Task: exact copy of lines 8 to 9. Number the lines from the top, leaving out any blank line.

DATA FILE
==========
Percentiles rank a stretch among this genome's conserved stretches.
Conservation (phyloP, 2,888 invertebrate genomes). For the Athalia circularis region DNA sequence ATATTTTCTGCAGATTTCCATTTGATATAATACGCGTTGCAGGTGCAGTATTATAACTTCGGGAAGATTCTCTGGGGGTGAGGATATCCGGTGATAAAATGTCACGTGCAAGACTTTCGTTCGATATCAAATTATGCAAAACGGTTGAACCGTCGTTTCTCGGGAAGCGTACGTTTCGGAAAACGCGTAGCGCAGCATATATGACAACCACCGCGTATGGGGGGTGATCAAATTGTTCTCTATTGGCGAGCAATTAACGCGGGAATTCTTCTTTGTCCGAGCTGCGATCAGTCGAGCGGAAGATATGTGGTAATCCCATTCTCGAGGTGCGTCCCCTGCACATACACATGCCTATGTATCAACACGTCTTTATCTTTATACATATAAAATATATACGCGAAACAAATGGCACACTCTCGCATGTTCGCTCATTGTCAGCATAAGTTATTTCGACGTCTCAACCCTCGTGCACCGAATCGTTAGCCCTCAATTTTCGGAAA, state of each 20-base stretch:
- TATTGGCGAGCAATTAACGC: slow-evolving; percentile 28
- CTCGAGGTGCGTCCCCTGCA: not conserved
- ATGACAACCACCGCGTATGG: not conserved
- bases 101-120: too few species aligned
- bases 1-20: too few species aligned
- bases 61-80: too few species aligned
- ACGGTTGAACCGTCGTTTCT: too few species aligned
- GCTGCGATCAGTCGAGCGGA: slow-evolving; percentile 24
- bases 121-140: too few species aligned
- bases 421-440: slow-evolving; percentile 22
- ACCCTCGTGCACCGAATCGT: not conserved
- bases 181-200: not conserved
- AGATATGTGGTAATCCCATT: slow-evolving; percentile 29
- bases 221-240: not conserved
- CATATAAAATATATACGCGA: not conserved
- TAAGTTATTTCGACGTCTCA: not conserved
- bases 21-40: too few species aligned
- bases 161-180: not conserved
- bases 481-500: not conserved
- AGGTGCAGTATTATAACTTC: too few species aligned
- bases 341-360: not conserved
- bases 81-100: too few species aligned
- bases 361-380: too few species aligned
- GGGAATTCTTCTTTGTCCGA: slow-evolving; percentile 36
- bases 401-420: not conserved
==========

- bases 61-80: too few species aligned
- ACGGTTGAACCGTCGTTTCT: too few species aligned